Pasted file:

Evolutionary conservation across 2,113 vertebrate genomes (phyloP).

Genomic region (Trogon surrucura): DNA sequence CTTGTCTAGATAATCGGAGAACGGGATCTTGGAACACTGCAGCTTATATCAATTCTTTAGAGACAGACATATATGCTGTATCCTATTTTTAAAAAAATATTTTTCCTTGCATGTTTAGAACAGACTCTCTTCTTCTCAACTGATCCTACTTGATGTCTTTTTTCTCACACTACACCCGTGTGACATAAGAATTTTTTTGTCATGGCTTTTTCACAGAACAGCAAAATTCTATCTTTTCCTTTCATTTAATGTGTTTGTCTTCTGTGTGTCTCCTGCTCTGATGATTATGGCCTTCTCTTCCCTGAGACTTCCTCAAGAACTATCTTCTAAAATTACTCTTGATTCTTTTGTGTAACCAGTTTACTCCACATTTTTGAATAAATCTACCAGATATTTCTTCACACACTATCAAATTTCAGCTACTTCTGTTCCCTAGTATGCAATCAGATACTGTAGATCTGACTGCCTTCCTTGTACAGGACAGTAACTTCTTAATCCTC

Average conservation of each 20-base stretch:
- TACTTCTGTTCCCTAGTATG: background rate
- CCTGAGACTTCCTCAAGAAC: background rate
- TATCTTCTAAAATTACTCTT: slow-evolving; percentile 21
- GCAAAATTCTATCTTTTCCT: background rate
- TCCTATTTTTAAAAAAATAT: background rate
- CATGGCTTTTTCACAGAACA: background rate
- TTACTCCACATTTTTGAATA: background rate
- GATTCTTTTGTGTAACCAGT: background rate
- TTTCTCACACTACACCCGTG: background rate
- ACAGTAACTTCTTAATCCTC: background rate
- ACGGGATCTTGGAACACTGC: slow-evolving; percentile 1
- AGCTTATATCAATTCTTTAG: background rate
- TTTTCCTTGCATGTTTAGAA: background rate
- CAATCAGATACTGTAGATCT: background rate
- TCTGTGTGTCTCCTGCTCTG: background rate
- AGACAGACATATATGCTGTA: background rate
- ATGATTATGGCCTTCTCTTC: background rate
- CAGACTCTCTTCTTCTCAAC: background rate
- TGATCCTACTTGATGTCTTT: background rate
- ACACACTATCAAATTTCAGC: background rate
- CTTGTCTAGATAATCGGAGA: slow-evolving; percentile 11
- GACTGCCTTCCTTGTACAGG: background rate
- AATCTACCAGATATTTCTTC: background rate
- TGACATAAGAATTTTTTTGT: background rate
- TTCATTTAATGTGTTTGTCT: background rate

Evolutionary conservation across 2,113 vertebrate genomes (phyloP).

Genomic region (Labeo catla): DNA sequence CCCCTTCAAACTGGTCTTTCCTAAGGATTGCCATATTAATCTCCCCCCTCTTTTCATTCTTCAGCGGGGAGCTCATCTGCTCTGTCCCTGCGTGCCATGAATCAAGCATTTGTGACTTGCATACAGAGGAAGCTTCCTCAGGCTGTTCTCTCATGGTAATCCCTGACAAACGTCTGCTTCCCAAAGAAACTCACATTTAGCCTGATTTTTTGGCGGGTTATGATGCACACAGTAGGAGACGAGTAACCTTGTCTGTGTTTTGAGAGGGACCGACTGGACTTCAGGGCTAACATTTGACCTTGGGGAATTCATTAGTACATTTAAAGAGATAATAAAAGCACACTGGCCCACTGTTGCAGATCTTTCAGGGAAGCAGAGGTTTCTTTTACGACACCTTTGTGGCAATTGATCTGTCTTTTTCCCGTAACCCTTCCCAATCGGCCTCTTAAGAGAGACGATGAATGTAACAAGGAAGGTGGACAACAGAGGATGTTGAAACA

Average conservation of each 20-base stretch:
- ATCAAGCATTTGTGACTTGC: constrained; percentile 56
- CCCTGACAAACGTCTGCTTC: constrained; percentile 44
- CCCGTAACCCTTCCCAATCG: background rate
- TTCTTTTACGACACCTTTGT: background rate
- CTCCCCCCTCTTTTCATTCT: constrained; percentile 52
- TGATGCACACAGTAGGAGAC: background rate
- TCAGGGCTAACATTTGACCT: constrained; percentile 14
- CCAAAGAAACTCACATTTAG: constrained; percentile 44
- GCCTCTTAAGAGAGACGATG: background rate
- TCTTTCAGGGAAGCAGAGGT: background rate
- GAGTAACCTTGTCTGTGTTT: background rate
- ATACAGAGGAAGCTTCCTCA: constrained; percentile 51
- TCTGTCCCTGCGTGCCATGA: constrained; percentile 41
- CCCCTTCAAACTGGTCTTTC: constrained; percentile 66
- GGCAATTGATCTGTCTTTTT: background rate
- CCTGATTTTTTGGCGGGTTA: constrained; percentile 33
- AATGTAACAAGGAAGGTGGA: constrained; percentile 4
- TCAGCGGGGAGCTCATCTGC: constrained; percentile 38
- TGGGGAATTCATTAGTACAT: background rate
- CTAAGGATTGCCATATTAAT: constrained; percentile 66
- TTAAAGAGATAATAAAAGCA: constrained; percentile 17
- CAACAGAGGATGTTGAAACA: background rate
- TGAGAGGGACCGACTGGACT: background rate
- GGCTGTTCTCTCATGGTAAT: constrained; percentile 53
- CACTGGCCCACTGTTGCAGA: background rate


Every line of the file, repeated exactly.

Evolutionary conservation across 2,113 vertebrate genomes (phyloP).

Genomic region (Trogon surrucura): DNA sequence CTTGTCTAGATAATCGGAGAACGGGATCTTGGAACACTGCAGCTTATATCAATTCTTTAGAGACAGACATATATGCTGTATCCTATTTTTAAAAAAATATTTTTCCTTGCATGTTTAGAACAGACTCTCTTCTTCTCAACTGATCCTACTTGATGTCTTTTTTCTCACACTACACCCGTGTGACATAAGAATTTTTTTGTCATGGCTTTTTCACAGAACAGCAAAATTCTATCTTTTCCTTTCATTTAATGTGTTTGTCTTCTGTGTGTCTCCTGCTCTGATGATTATGGCCTTCTCTTCCCTGAGACTTCCTCAAGAACTATCTTCTAAAATTACTCTTGATTCTTTTGTGTAACCAGTTTACTCCACATTTTTGAATAAATCTACCAGATATTTCTTCACACACTATCAAATTTCAGCTACTTCTGTTCCCTAGTATGCAATCAGATACTGTAGATCTGACTGCCTTCCTTGTACAGGACAGTAACTTCTTAATCCTC

Average conservation of each 20-base stretch:
- TACTTCTGTTCCCTAGTATG: background rate
- CCTGAGACTTCCTCAAGAAC: background rate
- TATCTTCTAAAATTACTCTT: slow-evolving; percentile 21
- GCAAAATTCTATCTTTTCCT: background rate
- TCCTATTTTTAAAAAAATAT: background rate
- CATGGCTTTTTCACAGAACA: background rate
- TTACTCCACATTTTTGAATA: background rate
- GATTCTTTTGTGTAACCAGT: background rate
- TTTCTCACACTACACCCGTG: background rate
- ACAGTAACTTCTTAATCCTC: background rate
- ACGGGATCTTGGAACACTGC: slow-evolving; percentile 1
- AGCTTATATCAATTCTTTAG: background rate
- TTTTCCTTGCATGTTTAGAA: background rate
- CAATCAGATACTGTAGATCT: background rate
- TCTGTGTGTCTCCTGCTCTG: background rate
- AGACAGACATATATGCTGTA: background rate
- ATGATTATGGCCTTCTCTTC: background rate
- CAGACTCTCTTCTTCTCAAC: background rate
- TGATCCTACTTGATGTCTTT: background rate
- ACACACTATCAAATTTCAGC: background rate
- CTTGTCTAGATAATCGGAGA: slow-evolving; percentile 11
- GACTGCCTTCCTTGTACAGG: background rate
- AATCTACCAGATATTTCTTC: background rate
- TGACATAAGAATTTTTTTGT: background rate
- TTCATTTAATGTGTTTGTCT: background rate

Evolutionary conservation across 2,113 vertebrate genomes (phyloP).

Genomic region (Labeo catla): DNA sequence CCCCTTCAAACTGGTCTTTCCTAAGGATTGCCATATTAATCTCCCCCCTCTTTTCATTCTTCAGCGGGGAGCTCATCTGCTCTGTCCCTGCGTGCCATGAATCAAGCATTTGTGACTTGCATACAGAGGAAGCTTCCTCAGGCTGTTCTCTCATGGTAATCCCTGACAAACGTCTGCTTCCCAAAGAAACTCACATTTAGCCTGATTTTTTGGCGGGTTATGATGCACACAGTAGGAGACGAGTAACCTTGTCTGTGTTTTGAGAGGGACCGACTGGACTTCAGGGCTAACATTTGACCTTGGGGAATTCATTAGTACATTTAAAGAGATAATAAAAGCACACTGGCCCACTGTTGCAGATCTTTCAGGGAAGCAGAGGTTTCTTTTACGACACCTTTGTGGCAATTGATCTGTCTTTTTCCCGTAACCCTTCCCAATCGGCCTCTTAAGAGAGACGATGAATGTAACAAGGAAGGTGGACAACAGAGGATGTTGAAACA

Average conservation of each 20-base stretch:
- ATCAAGCATTTGTGACTTGC: constrained; percentile 56
- CCCTGACAAACGTCTGCTTC: constrained; percentile 44
- CCCGTAACCCTTCCCAATCG: background rate
- TTCTTTTACGACACCTTTGT: background rate
- CTCCCCCCTCTTTTCATTCT: constrained; percentile 52
- TGATGCACACAGTAGGAGAC: background rate
- TCAGGGCTAACATTTGACCT: constrained; percentile 14
- CCAAAGAAACTCACATTTAG: constrained; percentile 44
- GCCTCTTAAGAGAGACGATG: background rate
- TCTTTCAGGGAAGCAGAGGT: background rate
- GAGTAACCTTGTCTGTGTTT: background rate
- ATACAGAGGAAGCTTCCTCA: constrained; percentile 51
- TCTGTCCCTGCGTGCCATGA: constrained; percentile 41
- CCCCTTCAAACTGGTCTTTC: constrained; percentile 66
- GGCAATTGATCTGTCTTTTT: background rate
- CCTGATTTTTTGGCGGGTTA: constrained; percentile 33
- AATGTAACAAGGAAGGTGGA: constrained; percentile 4
- TCAGCGGGGAGCTCATCTGC: constrained; percentile 38
- TGGGGAATTCATTAGTACAT: background rate
- CTAAGGATTGCCATATTAAT: constrained; percentile 66
- TTAAAGAGATAATAAAAGCA: constrained; percentile 17
- CAACAGAGGATGTTGAAACA: background rate
- TGAGAGGGACCGACTGGACT: background rate
- GGCTGTTCTCTCATGGTAAT: constrained; percentile 53
- CACTGGCCCACTGTTGCAGA: background rate